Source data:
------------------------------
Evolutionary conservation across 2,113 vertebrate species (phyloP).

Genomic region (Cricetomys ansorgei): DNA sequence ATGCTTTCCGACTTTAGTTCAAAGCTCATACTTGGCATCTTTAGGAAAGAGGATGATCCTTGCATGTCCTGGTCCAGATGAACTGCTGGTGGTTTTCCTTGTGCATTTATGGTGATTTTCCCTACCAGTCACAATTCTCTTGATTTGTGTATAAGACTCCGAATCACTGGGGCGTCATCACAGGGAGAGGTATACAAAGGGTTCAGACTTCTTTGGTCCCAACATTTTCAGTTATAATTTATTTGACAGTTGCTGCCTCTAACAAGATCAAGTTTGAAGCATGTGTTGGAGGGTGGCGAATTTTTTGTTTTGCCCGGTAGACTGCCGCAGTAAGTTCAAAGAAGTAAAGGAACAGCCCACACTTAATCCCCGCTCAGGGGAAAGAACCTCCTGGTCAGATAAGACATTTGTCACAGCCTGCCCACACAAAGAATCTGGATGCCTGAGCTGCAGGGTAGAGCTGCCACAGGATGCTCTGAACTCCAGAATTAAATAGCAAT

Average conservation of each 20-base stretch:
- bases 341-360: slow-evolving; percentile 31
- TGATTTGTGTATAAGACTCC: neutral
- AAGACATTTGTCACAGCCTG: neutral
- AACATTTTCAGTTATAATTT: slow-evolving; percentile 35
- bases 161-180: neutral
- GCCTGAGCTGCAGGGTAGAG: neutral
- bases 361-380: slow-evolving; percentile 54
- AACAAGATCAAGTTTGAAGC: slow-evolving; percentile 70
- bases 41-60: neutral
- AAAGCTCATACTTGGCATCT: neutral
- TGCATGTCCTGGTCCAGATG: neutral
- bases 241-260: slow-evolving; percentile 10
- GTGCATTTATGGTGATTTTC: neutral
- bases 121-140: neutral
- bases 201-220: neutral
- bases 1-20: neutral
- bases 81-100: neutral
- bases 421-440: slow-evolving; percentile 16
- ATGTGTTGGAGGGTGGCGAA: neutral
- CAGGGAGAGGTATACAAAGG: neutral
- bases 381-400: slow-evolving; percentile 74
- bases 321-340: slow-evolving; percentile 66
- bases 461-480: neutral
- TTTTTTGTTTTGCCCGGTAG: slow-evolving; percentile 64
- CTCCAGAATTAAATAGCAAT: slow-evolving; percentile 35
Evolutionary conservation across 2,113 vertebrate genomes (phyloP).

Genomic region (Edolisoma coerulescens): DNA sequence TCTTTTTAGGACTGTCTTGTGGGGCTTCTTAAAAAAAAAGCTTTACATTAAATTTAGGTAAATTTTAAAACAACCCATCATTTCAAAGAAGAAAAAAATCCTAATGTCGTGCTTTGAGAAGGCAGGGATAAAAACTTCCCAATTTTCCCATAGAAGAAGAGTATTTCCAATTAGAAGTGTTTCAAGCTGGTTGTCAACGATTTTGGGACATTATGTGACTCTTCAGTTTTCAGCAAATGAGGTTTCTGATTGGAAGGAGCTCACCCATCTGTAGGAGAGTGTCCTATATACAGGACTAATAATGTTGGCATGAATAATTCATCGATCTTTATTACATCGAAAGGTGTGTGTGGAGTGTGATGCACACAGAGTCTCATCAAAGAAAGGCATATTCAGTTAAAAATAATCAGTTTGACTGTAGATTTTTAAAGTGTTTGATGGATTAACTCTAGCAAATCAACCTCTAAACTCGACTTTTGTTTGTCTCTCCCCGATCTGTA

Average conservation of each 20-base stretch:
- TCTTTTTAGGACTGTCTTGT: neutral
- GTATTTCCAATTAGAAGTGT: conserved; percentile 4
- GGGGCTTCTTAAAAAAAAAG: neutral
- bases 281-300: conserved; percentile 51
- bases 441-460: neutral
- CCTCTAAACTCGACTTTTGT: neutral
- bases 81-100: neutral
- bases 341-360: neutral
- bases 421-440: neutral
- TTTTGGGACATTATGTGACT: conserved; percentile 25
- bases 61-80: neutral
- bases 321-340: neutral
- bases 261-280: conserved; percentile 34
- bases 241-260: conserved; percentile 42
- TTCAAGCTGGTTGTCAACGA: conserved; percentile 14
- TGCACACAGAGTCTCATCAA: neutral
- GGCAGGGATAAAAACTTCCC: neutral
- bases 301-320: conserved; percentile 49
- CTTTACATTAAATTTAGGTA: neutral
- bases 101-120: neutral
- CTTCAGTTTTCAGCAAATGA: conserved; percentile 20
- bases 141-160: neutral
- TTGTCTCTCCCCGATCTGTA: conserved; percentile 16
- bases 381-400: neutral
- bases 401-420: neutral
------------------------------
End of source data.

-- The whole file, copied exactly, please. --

Evolutionary conservation across 2,113 vertebrate species (phyloP).

Genomic region (Cricetomys ansorgei): DNA sequence ATGCTTTCCGACTTTAGTTCAAAGCTCATACTTGGCATCTTTAGGAAAGAGGATGATCCTTGCATGTCCTGGTCCAGATGAACTGCTGGTGGTTTTCCTTGTGCATTTATGGTGATTTTCCCTACCAGTCACAATTCTCTTGATTTGTGTATAAGACTCCGAATCACTGGGGCGTCATCACAGGGAGAGGTATACAAAGGGTTCAGACTTCTTTGGTCCCAACATTTTCAGTTATAATTTATTTGACAGTTGCTGCCTCTAACAAGATCAAGTTTGAAGCATGTGTTGGAGGGTGGCGAATTTTTTGTTTTGCCCGGTAGACTGCCGCAGTAAGTTCAAAGAAGTAAAGGAACAGCCCACACTTAATCCCCGCTCAGGGGAAAGAACCTCCTGGTCAGATAAGACATTTGTCACAGCCTGCCCACACAAAGAATCTGGATGCCTGAGCTGCAGGGTAGAGCTGCCACAGGATGCTCTGAACTCCAGAATTAAATAGCAAT

Average conservation of each 20-base stretch:
- bases 341-360: slow-evolving; percentile 31
- TGATTTGTGTATAAGACTCC: neutral
- AAGACATTTGTCACAGCCTG: neutral
- AACATTTTCAGTTATAATTT: slow-evolving; percentile 35
- bases 161-180: neutral
- GCCTGAGCTGCAGGGTAGAG: neutral
- bases 361-380: slow-evolving; percentile 54
- AACAAGATCAAGTTTGAAGC: slow-evolving; percentile 70
- bases 41-60: neutral
- AAAGCTCATACTTGGCATCT: neutral
- TGCATGTCCTGGTCCAGATG: neutral
- bases 241-260: slow-evolving; percentile 10
- GTGCATTTATGGTGATTTTC: neutral
- bases 121-140: neutral
- bases 201-220: neutral
- bases 1-20: neutral
- bases 81-100: neutral
- bases 421-440: slow-evolving; percentile 16
- ATGTGTTGGAGGGTGGCGAA: neutral
- CAGGGAGAGGTATACAAAGG: neutral
- bases 381-400: slow-evolving; percentile 74
- bases 321-340: slow-evolving; percentile 66
- bases 461-480: neutral
- TTTTTTGTTTTGCCCGGTAG: slow-evolving; percentile 64
- CTCCAGAATTAAATAGCAAT: slow-evolving; percentile 35
Evolutionary conservation across 2,113 vertebrate genomes (phyloP).

Genomic region (Edolisoma coerulescens): DNA sequence TCTTTTTAGGACTGTCTTGTGGGGCTTCTTAAAAAAAAAGCTTTACATTAAATTTAGGTAAATTTTAAAACAACCCATCATTTCAAAGAAGAAAAAAATCCTAATGTCGTGCTTTGAGAAGGCAGGGATAAAAACTTCCCAATTTTCCCATAGAAGAAGAGTATTTCCAATTAGAAGTGTTTCAAGCTGGTTGTCAACGATTTTGGGACATTATGTGACTCTTCAGTTTTCAGCAAATGAGGTTTCTGATTGGAAGGAGCTCACCCATCTGTAGGAGAGTGTCCTATATACAGGACTAATAATGTTGGCATGAATAATTCATCGATCTTTATTACATCGAAAGGTGTGTGTGGAGTGTGATGCACACAGAGTCTCATCAAAGAAAGGCATATTCAGTTAAAAATAATCAGTTTGACTGTAGATTTTTAAAGTGTTTGATGGATTAACTCTAGCAAATCAACCTCTAAACTCGACTTTTGTTTGTCTCTCCCCGATCTGTA

Average conservation of each 20-base stretch:
- TCTTTTTAGGACTGTCTTGT: neutral
- GTATTTCCAATTAGAAGTGT: conserved; percentile 4
- GGGGCTTCTTAAAAAAAAAG: neutral
- bases 281-300: conserved; percentile 51
- bases 441-460: neutral
- CCTCTAAACTCGACTTTTGT: neutral
- bases 81-100: neutral
- bases 341-360: neutral
- bases 421-440: neutral
- TTTTGGGACATTATGTGACT: conserved; percentile 25
- bases 61-80: neutral
- bases 321-340: neutral
- bases 261-280: conserved; percentile 34
- bases 241-260: conserved; percentile 42
- TTCAAGCTGGTTGTCAACGA: conserved; percentile 14
- TGCACACAGAGTCTCATCAA: neutral
- GGCAGGGATAAAAACTTCCC: neutral
- bases 301-320: conserved; percentile 49
- CTTTACATTAAATTTAGGTA: neutral
- bases 101-120: neutral
- CTTCAGTTTTCAGCAAATGA: conserved; percentile 20
- bases 141-160: neutral
- TTGTCTCTCCCCGATCTGTA: conserved; percentile 16
- bases 381-400: neutral
- bases 401-420: neutral